The only hint that anything is wrong in La Estancia, a leafy suburb of the Mexican city of Guadalajara, are the dozens of “for sale” signs posted outside the houses.
People started leaving in May, when police found a decomposed body in a home on a quiet side street.
Last month, a kidnap victim escaped and directed police to another address on the same road. Inside, they found a corpse and three severed heads.
So far this year, more than 15 murder and burial sites – some holding dozens of dead bodies – have been found within homes in Guadalajara, the capital of Jalisco state.
‘You can feel the fear’
This is a frightening development in a country where more than 40,000 people have been reported missing since 2006.
When criminals bury victims in private properties, they create legal barriers to accessing their bodies. Search parties in Guadalajara can no longer rely on shovels. Instead, they now need diggers and drills to bore through concrete.
The silence of neighbours fuels impunity. Although some locals later reported hearing screams or smelling decaying flesh, few have dared to call the police.
“No one is reporting on what they know,” said one La Estancia resident who asked not to be named due to safety concerns. “You can feel the fear…it’s palpable.”
Since Mexico’s government deployed troops to fight drug cartels in 2006, mass graves have been uncovered with shocking frequency.
A study led by journalists Alejandra Guillén, Mago Torres and Marcela Turati found at least 1,978 clandestine burial sites were unearthed between 2006 and 2016.
Authorities have made little effort to locate these graves. Instead, politicians have routinely painted the disappeared as criminals, despite overwhelming evidence that there are many law-abiding civilians among them.
Digging for the dead
Across Mexico, desperate parents have taken up the task of digging for the remains of the missing. These informal investigations have led to shocking discoveries.
In 2016, an anonymous tip-off led one collective to a wooded area in the eastern state of Veracruz. At least 298 bodies and thousands of bone fragments were eventually recovered from the site.
But the obstacles to finding missing people in Guadalajara have multiplied in recent years, says Guadalupe Aguilar.
A founding member of Families United by Disappearances in Jalisco, Ms Aguilar has been searching for her son, José Luis Arana, since he disappeared in a Guadalajara suburb in 2011.
“In [other regions] criminals are closer to the countryside,” Ms Aguilar explains.
“Here in the city, it’s much riskier to transport a dead body… But it is always more difficult to search a private property because you need a warrant to enter.”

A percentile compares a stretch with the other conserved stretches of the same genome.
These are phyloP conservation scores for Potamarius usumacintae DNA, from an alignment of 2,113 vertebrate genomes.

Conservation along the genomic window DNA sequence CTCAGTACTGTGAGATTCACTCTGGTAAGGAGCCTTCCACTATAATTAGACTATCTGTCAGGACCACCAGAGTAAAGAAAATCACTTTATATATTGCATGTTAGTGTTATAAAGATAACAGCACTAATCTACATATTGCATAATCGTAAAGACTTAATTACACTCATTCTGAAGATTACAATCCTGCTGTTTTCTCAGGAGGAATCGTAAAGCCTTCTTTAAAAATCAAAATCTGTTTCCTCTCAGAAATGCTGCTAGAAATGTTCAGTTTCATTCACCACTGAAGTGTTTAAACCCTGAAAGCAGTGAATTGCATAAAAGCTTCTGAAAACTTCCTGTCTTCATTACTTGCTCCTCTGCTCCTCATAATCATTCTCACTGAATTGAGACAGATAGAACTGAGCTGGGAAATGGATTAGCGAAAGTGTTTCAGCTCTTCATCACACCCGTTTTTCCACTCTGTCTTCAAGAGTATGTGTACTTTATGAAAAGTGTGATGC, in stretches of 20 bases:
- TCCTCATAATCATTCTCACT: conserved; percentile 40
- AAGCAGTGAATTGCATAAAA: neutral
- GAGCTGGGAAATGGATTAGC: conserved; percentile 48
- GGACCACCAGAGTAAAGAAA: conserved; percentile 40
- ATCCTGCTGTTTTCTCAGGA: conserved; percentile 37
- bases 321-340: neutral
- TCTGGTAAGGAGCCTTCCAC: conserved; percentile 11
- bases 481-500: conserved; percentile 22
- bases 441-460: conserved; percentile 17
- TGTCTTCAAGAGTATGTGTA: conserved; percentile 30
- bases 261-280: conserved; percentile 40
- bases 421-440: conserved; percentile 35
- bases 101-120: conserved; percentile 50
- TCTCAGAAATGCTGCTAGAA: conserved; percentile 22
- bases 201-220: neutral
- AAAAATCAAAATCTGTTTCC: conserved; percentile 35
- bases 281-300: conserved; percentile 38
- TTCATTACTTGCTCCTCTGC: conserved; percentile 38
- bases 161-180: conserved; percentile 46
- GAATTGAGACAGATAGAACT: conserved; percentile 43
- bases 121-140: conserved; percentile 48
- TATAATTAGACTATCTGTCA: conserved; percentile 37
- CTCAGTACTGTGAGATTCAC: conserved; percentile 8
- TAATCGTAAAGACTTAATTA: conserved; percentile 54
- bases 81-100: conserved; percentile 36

A city at war
A police official who spoke to the BBC under the condition of anonymity says two gangs are behind the burials in Guadalajara homes.
The first is the Jalisco New Generation cartel (CJNG), which the government considers the country’s most powerful criminal organisation.
The second is Nueva Plaza, a rival group which split from the CJNG in 2017, sparking violence across the city.
“[These gangs] rent from landlords who have no idea what the property is being used for,” the official said.
“We have also documented cases in which they simply invade. They find uninhabited properties and turn them into torture houses or burial sites.”
This strategy has not been seen on this scale in Mexico since 2011 – after a series of mass killings in the northern state of Durango.
But the police official warned the burial tactic could soon spread to other cities, as criminals from Jalisco, particularly the CJNG, strengthen their grip across the country.
Poor and underpopulated areas are particularly vulnerable to cartel invasions. The problem is so severe in Chulavista, a housing complex on the fringes of Guadalajara, that locals brick up the doors of abandoned homes to prevent criminals from seizing them.
‘No one is looking’
Jalisco’s security crisis made international news in September last year, when authorities parked a refrigerated trailer filled with 273 unidentified bodies in suburban Guadalajara.
The state government had rented the container after a surge in violence overburdened forensic facilities.
Politicians blamed the scandal on Jalisco’s forensic chief, Octavio Cotero. But Mr Cotero accused the state of ignoring his appeals for funding.
He also revealed there was a second trailer containing more unidentified bodies.
Both the Jalisco state government and the federal government changed following elections in July 2018.
But Mr Cotero says that the new leadership, which was sworn in in December, is not addressing the disappearance crisis.
According to Mr Cotero, the number of bodies found in burial pits in Guadalajara homes exceeds the official capacity to identify them. “We need to invest in [forensic] training,” he argues.
For the former forensic chief, Mexico’s security crisis is also a personal tragedy.
In July last year, his daughter, Indira Cotero, vanished without a trace. That month, police announced they were searching a Guadalajara property as part of the investigation. But Mr Cotero says nothing has been done since.
“The worst thing is not knowing where she is,” he said. “And the fact that nobody is looking.”
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